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"You Were Never Really One of Us"


Rachel333

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patheos.com/blogs/godlessindixie/2014/08/31/you-were-never-really-one-of-us-2/

I just read this post on an atheist's blog and appreciated it because that's one of the frustrating parts of being an ex-Christian. When I did believe, I took my faith very seriously. (I think that's part of the reason I ended up losing my faith, actually--I couldn't let go and ignore the things that bothered me, and for me that ended up in me realizing I no longer believed.) It was a huge part of my life growing up--I've talked about this before, but I grew up in NWA in the same conservative homeschooling community as the Duggars--and I couldn't even begin to count the number of hours I've spent in church and other religious events (I know, I know, being raised in a barn doesn't make you a horse, but I still think all that time is relevant). I've read the whole Bible and studied theology, experienced as many different types of Christian churches I could find, gone on mission trips, considered myself "born again" and "saved" from the time I was little, gone through training to learn how to share my testimony and witness to others, memorized huge chunks of the Bible, etc.

And yet, because I no longer believe, to many Christians that means I was never a true believer in the first place. (Either that, or this is just a phase and eventually I'll "stop turning [my] back on God", as my mom says, which is a different though also frustrating issue.) It's a convenient way to just dismiss other people's experiences. Has there ever been a fundie who acknowledged that someone who left the faith might have had genuine issues with it? It seems like they always claim that the person who left had always had issues with sin and never truly believed.

Anyway, this argument has long been a source of frustration for me, so I appreciated this guy explaining why it bothers ex-believers so much.

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I don't know if I'll be able to say anything the way I want to say it, so I'll apologize in advance. I don't disbelieve you. I will pass along things that resounded with me, and perhaps they will ease you a bit. One of my problems, as a cradle Catholic, was following the party line hook, line, and sinker. I mean, Catholic school, weekly mass twice a week, sacraments, stations of the cross, wearing the uniform, and "being a representative of the Church" while wearing said uniform... being held to that standard... seems kind of fundy to me. But I was, (still am, but different) a Catholic, and I spent a lot of time being one.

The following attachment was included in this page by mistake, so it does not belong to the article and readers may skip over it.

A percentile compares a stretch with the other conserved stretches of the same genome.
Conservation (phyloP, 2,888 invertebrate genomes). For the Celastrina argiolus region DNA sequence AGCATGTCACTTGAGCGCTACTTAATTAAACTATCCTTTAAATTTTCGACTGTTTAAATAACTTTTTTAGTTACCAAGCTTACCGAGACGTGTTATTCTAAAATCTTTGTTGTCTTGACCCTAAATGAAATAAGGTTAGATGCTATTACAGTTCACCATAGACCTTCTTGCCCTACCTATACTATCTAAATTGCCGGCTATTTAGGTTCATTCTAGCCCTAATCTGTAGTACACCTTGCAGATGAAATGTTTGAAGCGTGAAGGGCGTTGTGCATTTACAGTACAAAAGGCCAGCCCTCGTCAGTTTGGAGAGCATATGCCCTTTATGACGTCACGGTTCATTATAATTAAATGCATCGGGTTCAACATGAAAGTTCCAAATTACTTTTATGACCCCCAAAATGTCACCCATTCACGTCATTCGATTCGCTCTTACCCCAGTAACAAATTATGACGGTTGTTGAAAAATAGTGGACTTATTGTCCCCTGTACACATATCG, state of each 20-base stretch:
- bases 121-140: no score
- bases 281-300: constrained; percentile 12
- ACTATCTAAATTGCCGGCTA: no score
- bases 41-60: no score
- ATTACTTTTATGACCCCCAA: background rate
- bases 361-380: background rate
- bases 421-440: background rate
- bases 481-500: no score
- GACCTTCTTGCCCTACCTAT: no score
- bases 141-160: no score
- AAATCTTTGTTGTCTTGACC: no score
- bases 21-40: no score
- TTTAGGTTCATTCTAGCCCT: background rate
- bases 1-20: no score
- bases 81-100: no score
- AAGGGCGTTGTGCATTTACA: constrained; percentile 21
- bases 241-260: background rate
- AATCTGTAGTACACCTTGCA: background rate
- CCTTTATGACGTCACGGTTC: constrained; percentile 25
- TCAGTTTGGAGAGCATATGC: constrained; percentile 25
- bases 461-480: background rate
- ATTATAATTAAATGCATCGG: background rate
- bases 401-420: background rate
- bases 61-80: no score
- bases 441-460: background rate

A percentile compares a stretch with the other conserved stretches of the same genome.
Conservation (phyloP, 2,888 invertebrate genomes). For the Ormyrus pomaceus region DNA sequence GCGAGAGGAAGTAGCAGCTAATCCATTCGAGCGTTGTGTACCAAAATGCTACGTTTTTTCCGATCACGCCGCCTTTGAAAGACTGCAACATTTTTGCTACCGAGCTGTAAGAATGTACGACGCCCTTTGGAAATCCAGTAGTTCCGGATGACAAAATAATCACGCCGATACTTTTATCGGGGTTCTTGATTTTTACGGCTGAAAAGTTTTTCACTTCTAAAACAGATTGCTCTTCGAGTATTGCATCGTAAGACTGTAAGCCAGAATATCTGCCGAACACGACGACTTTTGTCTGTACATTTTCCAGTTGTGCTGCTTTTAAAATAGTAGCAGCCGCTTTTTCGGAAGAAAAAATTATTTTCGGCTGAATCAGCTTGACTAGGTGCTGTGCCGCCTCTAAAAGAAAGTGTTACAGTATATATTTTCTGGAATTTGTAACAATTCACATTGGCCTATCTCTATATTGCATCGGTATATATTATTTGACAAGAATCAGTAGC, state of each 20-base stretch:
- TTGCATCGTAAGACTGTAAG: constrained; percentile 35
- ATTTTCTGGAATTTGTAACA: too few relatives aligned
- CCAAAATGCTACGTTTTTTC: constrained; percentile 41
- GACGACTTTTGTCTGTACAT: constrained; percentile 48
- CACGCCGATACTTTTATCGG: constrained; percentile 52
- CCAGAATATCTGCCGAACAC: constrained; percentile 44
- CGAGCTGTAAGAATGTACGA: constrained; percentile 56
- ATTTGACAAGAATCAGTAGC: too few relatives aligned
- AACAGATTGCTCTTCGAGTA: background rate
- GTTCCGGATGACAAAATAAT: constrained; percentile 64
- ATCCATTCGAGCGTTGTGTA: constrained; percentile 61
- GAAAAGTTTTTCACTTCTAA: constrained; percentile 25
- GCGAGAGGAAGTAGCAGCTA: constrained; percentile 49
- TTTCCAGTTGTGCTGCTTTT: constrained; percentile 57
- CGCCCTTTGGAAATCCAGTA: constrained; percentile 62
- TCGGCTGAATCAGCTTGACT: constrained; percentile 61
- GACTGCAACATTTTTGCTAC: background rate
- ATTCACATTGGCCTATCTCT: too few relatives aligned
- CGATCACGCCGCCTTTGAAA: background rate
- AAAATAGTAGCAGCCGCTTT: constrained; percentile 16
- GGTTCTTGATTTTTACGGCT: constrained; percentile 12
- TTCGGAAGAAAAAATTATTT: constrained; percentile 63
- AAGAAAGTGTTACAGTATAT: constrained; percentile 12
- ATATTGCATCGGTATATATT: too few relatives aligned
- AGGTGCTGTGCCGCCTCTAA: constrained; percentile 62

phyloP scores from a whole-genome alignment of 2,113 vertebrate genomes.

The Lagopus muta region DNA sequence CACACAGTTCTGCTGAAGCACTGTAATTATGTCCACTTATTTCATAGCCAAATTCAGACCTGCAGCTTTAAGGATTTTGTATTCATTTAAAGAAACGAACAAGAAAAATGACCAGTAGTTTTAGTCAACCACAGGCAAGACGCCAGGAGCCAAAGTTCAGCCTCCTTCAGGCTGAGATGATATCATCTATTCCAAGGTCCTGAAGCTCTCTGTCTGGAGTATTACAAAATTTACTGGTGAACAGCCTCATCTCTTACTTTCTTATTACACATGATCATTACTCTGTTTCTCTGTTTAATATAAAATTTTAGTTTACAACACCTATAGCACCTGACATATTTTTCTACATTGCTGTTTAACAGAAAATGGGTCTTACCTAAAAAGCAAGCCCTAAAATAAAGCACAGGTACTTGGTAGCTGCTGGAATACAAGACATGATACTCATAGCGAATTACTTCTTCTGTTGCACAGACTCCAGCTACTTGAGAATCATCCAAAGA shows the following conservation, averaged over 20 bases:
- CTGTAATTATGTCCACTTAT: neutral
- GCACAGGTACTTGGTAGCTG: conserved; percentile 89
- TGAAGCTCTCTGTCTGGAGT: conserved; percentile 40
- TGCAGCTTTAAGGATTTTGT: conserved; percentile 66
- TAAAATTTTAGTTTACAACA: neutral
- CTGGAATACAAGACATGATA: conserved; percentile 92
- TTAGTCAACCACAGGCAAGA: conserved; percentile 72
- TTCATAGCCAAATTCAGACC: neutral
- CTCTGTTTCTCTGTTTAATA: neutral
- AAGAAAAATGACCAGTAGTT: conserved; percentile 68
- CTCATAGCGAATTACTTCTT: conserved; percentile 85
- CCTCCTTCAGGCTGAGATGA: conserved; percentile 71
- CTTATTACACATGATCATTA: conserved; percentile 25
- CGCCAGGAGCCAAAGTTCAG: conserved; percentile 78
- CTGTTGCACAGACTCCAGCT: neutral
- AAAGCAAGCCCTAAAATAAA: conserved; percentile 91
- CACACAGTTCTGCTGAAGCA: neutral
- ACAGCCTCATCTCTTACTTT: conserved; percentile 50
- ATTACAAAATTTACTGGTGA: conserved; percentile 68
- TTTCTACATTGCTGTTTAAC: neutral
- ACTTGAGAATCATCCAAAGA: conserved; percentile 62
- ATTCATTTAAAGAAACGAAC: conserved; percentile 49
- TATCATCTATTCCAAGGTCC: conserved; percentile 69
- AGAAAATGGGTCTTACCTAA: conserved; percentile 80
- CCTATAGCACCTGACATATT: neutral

Then I became a young adult, in college, not completely surrounded by Catholics, and I started to question things. And, as an older adult, a very difficult thing happened to my family, and I/we was/were basically booted from my home parish and told not to participate. This was a complete surprise to me and it was hard to take.

As a young adult, my struggles were with being constantly told what to think, how to pray, how to act, how to vote, even. As an older adult, my feeling of betrayal was such that, even though I believe myself to be a Catholic, I have not returned to church since this episode happened, years ago.

For both, I realized that neither of these things came about because of Church teachings. These came from the Church's hierarchy. The Pope's minions. The Archbishop's hit squad. It was CHURCH-ianity, not CHRIST-ianity. Once I figured out where the slip-up was, it was easy enough to continue to believe.